‘Multimo Sofa’, 1969
PIERRE PAULIN, WHO died in 2009, is renowned for his highly original, plump and sensuous furniture. His pieces are dedicated to comfort, but with their clear, seductive lines, smooth curves, bright colours and picturesque names – ‘mushroom chair’, ‘ribbon chair’, ‘tongue chair’ – they evoke the freedom from convention of the 1960s. This ‘Multimo’ sofa is an ultimate expression of his signature playful style.
It was in 1958 that Pierre Paulin moved to the Dutch manufacturing company, Artifort, the manufacturers of this sofa. Failing his Baccalauréat as a young man, he had trained as a ceramist and then a stone-carver, with dreams of becoming a sculptor, before an injury forced a change in direction. He then studied at Camondo, the famous school for decorative arts in Paris, before starting work under the influential post-war furniture designer and manufacturer, Marcel Gascoin. During this period Paulin developed broad interests in Scandinavian design, the Japanese aesthetic and discovered the functional, sleek, factory-made midcentury Modern furniture of American designers Charles and Ray Eames.
It was at Thonet, however, in the 1950s, that he began experimenting with swimwear material stretched over furniture, developing an approach that would yield a series of ingenious space-age designs a few years later at Artifort. Paulin wrote later, “At Artifort, I started using new foam and rubber from Italy and a light metallic frame, combined with ‘stretch’ material. Those new, rounder, more comfortable shapes were such a success that they’re still being copied today. I have always considered design to be a mix of invention and industrial innovation.” He also credited his multifaceted arts education for his ability “to think up a shape and make it spin in my head, like a sculptor or an architect would” – creating work that is truly multimodal, operating simultaneously as functional design, sculpture and symbolic object. Above all, however, he once said, to explain the universal appeal of his inventions: “you need to like the human body, its contours and its morphology.”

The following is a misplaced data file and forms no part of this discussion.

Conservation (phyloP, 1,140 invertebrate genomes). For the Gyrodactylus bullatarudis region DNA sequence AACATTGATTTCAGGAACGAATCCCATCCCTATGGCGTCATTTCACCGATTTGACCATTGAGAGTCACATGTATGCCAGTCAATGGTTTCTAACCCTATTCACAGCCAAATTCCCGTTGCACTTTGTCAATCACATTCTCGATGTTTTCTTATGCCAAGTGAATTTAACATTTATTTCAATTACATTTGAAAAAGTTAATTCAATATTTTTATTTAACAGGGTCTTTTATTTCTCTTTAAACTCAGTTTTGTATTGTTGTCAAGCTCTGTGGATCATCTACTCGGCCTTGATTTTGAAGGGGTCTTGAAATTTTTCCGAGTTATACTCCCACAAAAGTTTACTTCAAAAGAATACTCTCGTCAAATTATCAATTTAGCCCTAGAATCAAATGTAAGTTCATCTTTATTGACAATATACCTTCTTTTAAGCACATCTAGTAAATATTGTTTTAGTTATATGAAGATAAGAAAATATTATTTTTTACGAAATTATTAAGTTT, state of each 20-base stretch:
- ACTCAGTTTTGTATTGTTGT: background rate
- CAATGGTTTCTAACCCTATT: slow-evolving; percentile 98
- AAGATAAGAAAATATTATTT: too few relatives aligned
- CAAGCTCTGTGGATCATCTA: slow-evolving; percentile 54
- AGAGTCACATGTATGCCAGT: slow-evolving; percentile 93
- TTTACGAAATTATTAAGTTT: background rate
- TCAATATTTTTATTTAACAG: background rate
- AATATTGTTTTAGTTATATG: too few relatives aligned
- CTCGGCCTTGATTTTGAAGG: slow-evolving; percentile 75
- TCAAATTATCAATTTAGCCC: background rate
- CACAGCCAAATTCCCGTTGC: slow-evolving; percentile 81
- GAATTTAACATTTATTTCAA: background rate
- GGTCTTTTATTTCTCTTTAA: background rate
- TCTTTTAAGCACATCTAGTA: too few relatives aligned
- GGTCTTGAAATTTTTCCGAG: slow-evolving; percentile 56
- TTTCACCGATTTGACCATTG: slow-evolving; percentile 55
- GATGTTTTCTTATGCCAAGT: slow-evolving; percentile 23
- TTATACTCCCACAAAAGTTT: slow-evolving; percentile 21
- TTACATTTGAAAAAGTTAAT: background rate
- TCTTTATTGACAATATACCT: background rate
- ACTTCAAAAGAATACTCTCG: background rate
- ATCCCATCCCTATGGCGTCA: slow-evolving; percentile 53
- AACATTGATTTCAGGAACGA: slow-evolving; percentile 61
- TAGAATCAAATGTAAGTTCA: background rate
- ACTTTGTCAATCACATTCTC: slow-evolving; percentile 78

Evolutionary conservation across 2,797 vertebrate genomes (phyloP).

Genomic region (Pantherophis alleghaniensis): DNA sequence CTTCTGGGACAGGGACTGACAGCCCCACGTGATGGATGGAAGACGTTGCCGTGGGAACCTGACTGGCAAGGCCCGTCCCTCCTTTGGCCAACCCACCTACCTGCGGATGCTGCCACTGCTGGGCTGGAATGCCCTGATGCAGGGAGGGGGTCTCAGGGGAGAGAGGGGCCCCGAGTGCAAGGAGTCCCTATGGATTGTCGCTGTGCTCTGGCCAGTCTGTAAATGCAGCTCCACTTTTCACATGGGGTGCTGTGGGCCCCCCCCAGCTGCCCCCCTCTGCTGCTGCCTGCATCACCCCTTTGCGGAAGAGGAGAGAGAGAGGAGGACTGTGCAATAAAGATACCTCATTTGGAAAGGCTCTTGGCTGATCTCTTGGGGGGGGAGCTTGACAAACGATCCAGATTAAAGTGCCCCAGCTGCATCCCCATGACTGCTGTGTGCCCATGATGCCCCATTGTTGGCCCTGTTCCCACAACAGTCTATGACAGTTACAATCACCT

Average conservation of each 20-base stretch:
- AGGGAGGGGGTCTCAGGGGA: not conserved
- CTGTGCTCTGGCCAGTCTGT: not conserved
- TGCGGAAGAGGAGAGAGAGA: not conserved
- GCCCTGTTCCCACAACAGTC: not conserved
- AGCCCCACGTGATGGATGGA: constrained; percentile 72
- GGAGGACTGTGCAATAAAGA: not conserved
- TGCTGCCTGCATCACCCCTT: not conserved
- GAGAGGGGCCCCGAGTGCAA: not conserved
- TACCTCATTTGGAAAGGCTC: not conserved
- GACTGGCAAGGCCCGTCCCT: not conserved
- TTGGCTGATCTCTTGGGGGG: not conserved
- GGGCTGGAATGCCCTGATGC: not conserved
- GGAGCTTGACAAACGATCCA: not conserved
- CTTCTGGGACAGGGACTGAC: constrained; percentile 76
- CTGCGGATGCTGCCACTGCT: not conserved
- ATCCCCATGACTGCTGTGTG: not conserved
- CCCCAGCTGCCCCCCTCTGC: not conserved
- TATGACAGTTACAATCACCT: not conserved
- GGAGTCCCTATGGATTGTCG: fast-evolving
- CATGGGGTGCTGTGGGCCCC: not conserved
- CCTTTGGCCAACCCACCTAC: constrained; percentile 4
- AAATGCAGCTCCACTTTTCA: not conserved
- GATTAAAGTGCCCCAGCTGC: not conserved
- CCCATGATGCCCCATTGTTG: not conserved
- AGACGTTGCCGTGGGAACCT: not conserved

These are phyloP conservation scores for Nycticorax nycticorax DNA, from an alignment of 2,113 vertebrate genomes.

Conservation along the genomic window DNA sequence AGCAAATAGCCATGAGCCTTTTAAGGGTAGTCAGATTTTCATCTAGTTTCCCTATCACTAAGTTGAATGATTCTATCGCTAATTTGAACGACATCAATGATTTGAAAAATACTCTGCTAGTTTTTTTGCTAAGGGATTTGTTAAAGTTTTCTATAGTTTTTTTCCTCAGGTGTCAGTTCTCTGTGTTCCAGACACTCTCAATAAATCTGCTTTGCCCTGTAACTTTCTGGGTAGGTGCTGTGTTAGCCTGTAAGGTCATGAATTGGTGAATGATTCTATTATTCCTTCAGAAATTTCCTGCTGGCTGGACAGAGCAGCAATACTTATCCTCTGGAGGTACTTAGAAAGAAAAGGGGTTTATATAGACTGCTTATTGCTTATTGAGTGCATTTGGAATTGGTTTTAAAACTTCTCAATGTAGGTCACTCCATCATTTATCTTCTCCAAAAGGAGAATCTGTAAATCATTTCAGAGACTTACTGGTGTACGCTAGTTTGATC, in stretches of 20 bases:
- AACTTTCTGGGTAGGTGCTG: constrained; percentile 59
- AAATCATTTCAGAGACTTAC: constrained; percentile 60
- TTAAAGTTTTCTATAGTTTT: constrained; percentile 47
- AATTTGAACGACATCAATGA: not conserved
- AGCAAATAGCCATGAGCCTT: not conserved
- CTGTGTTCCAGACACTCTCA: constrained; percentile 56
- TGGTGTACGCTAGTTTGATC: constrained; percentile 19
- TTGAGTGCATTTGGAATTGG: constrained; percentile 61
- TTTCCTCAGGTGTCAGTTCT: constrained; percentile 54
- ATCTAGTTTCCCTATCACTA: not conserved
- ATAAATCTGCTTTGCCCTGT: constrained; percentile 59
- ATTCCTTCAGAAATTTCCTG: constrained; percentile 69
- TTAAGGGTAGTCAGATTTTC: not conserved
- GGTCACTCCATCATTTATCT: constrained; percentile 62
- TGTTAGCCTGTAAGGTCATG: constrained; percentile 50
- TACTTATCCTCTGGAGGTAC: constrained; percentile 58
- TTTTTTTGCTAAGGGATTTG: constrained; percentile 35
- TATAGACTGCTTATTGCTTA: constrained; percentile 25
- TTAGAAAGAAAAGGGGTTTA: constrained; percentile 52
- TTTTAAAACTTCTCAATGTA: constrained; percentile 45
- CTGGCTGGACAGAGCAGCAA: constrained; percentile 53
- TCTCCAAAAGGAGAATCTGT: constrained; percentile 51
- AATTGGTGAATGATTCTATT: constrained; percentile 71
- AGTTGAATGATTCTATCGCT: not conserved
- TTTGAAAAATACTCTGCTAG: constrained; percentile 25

The new materials enabled him to break a range of conventions: the sofa back is not a single unit, but a series of tongues or petals; there are no feet to the sofa, the base of the piece being hidden by the fabric; and the pastel colour owes more to contemporary fashion than to furniture. Already by 1967 the Museum of Modern Art in New York had begun to acquire his pieces, confirming Paulin’s place in the top echelons of international contemporary design. The year this sofa was designed, 1969, Paulin was awarded the Chicago design award, and the works he presented there were exhibited at MoMA. He was also commissioned to undertake the redecoration of the Denon Wing of the Louvre. He would go on to redecorate the apartments of the Elysée Palace for both Georges Pompidou and François Mitterrand, and in 2008 was named Designer of the Year at Maison & Objets.
This piece was on sale in Lyon & Turnbull’s autumn design sale in London, on Friday 29th October, 2021. Its estimate was £7,000-£9,000 sold for £25,000.
‘Multimo Sofa’, 1969, was Lot 310 in Lyon & Turnbull’s: MODERN MADE: Modern British & Post-War Art, Design & Studio Ceramics.